Karl Zimmerman

Creston Valley Seniors Centre gets facelift

Web Lead

  • Sep. 27, 2011 7:00 p.m.

The Creston Valley Seniors Centre has a new paint job, an updated kitchen and room for new members.

The popular seniors’ facility, which opened in 1987, is located at 810 Canyon Street, just below the grain elevators. And, thanks to the work of member/volunteers, the plant beds that surround it have been tidied, making the building as inviting as the people who organize the events inside.

“I’m pretty proud of the grounds,” said association president Pauline Bullee. “We’ve really worked hard on them.”

Contributions from the Town of Creston and Regional District of Central Kootenay Area B helped pay the costs of the new paint job and another $5,000 from RDCK Area C was put toward new equipment in the kitchen, including a refrigerator.

“Like any non-profit organization, it’s a struggle to pay the bills,” said association member Karl Zimmerman. “But we somehow always manage.”

The association has a roster of 130 members, down from about 180 at its peak. For only $12 a year, membership is a bargain, allowing for participation in a variety of activities throughout the week. A new sign on the building’s exterior displays an activity schedule.

Scheduled weekly activities include bingo, carpet bowling, darts, crib and others. Pancake breakfasts are held on the last Sunday of each month and crib tournaments are held every couple of months.

“Somebody always gets a booby prize when we play cards,” past-president Harold Standen said. “I wonder who that was last week?”

He laughed as a smiling Bullee leaned over and swatted him on the shoulder.

Bullee said membership is open to anyone over the age of 50.

“But you don’t have to join right away,” she explained. “You are welcome to come in and try it for a while before you make a decision.”

Standen, a longtime Town of Creston employee and firefighter, said he joined the association “about six or seven years ago”, but Bullee said it has been longer.

“It was something to do,” he said. “My mother was a member and the other members said ‘Come on in.’ Now it’s getting a bit much as I get older but you’ve got to have something to do and this is a good place to do it in.”

Zimmerman and his wife, Agnes, joined in 1992 when they lived nearby. They have moved twice since, but the centre remains an important part of their lives.

“We like to be active and help wherever we can,” he said. “Agnes volunteers at the Gleaners, too.” (As does Bullee.)

Bullee said she was introduced to the association by a friend shortly after she moved to Creston.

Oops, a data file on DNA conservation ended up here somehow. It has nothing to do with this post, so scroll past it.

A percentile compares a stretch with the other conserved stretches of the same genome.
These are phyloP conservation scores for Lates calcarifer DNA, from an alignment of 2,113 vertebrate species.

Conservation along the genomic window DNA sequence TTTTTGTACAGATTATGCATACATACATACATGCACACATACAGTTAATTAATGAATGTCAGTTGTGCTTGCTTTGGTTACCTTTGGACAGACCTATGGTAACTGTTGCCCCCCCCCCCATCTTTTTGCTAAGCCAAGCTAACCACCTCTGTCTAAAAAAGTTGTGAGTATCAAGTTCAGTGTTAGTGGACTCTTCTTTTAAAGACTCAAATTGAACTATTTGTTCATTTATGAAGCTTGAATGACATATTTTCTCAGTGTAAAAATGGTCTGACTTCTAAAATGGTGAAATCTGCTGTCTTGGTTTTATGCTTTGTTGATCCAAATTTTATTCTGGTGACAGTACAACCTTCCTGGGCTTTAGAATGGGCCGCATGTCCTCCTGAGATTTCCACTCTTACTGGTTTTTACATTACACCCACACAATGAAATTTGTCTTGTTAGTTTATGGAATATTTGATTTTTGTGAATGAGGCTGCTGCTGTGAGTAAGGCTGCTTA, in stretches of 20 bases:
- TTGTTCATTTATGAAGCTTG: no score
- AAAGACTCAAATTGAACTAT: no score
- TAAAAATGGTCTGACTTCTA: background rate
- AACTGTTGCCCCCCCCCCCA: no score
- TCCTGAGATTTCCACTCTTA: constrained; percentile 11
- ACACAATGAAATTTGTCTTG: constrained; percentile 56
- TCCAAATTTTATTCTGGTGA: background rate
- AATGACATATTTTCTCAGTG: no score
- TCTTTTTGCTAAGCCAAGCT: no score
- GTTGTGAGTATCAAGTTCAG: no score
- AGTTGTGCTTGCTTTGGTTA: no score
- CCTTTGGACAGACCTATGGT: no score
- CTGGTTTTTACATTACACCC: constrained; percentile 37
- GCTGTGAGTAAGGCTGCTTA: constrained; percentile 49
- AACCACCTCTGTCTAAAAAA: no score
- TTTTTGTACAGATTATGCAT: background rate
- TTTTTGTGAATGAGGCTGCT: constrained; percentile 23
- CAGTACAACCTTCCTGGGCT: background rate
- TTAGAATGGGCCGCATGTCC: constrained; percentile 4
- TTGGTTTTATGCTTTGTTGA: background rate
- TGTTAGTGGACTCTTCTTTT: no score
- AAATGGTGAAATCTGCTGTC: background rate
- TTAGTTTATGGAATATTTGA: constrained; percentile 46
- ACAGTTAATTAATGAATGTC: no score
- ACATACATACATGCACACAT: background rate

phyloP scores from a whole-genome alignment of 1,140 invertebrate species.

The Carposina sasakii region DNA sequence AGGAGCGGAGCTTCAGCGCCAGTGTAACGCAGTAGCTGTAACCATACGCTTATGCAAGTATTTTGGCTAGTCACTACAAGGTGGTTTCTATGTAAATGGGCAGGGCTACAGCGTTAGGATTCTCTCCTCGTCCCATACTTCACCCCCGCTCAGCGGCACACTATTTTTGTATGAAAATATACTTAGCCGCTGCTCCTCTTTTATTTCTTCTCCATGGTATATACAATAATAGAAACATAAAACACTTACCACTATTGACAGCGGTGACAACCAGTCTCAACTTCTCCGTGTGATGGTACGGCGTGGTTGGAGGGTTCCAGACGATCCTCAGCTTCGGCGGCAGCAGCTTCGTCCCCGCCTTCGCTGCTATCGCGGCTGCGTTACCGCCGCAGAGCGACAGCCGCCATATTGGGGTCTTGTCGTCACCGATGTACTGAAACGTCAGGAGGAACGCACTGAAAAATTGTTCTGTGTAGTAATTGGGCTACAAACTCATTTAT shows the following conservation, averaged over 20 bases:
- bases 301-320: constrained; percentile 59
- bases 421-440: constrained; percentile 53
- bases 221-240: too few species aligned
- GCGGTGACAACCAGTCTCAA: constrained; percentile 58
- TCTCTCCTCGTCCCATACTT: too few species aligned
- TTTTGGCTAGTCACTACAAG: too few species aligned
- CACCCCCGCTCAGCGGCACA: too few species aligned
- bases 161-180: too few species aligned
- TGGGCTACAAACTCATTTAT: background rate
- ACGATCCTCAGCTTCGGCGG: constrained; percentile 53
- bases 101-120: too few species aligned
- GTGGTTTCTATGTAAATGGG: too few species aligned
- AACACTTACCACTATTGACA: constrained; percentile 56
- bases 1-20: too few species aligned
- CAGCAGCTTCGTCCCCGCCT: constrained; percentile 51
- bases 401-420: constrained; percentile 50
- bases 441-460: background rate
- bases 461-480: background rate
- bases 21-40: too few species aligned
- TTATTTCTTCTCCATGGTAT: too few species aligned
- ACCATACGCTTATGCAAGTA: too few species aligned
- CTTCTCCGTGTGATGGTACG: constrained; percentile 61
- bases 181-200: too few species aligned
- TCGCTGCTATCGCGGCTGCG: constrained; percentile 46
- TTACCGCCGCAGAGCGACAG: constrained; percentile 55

“We came to play crib and all night long I stayed in one spot (winners move to different tables). I never moved and others started asking me if I wanted a pillow,” she laughed. “I never won one game all night long.”

That experience didn’t deter her, though, and she’s been going back ever since.

“The centre gives you something to do and you meet new people all the time,” she said. “What we do here is just pride and joy to me.”

Standen said that Pastor Harry Haberstock refers to the association president as the “Energizer Bullee Bunny” and her enthusiasm explains why. She loves to organize events and is well known for her special dinners.

“We’re planning a Ukrainian dinner for late October or early November,” she said. “It will open to the public and it will include cabbage rolls, perogies, sauerkraut, turkey, a special beet salad and desserts.”

Bullee has been working recently to involve members of the Therapeutic Activation Program for Seniors (TAPS) in club activities.

“Pauline never knows when to quit,” Standen said. “She drives me crazy.”

“That’s what keeps you young, Harold,” she grinned.

With their easy camaraderie, Bullee, Standen and Zimmerman make it obvious they love the seniors centre. To learn more about the Creston Valley Seniors Centre, drop in to any of the activities — you will surely feel welcome.


Just Posted

Changes in 2018 for Fields Forward

Staffing changes in the Fields Forward team

Alberta trade ban shouldn’t harm Creston Valley wineries

The recent decision by Alberta Premier Rachel Notley to ban the import… Continue reading

Town to consider tax breaks for affordable housing

Town Council will explore the possibility of adding new affordable housing to its Revitalization Tax Exemption Program.

Speeders and car thieves, and drunks, oh my!

It was an unusually slow, though not uneventful, week for the RCMP,… Continue reading

HomeLinks parents vow to remove kids if CEC is closed

“Close the Creston Education Centre and we’re out of here.”

REPLAY: B.C. this week in video

In case you missed it, here’s a look at replay-worthy highlights from across the province this week

VIDEO: Protesters rally for affordable housing ahead of B.C. budget

Residents call on province to keep locals housed

#Metoo movement causing confusion in many men, fear of missteps with women: experts

Being painted by the same sweeping brush as those alleged to have mistreated women has angered men

Liberals to dig deeper, aim higher on gender equality in 2018 federal budget

Finance Minister Bill Morneau said the budget would include measures to boost women in the workforce

Body of missing skier found

Man’s truck found in Revelstoke Mountain Resort’s parking lot covered in ‘several days’ snow’

B.C. VIEWS: Subsidy supercluster settles in B.C.

Ottawa, Victoria add to their overlapping ‘innovation’ budgets

OLYMPIC ROUNDUP: Canada’s first ever men’s ski slopestyle medal

Men’s hockey team beats South Korea and women’s curling reverses losing streak

Canada’s Beaulieu-Marchand wins bronze in Olympic slopestyle

The skier from Quebec City scored 92.40 on his second run

Most Read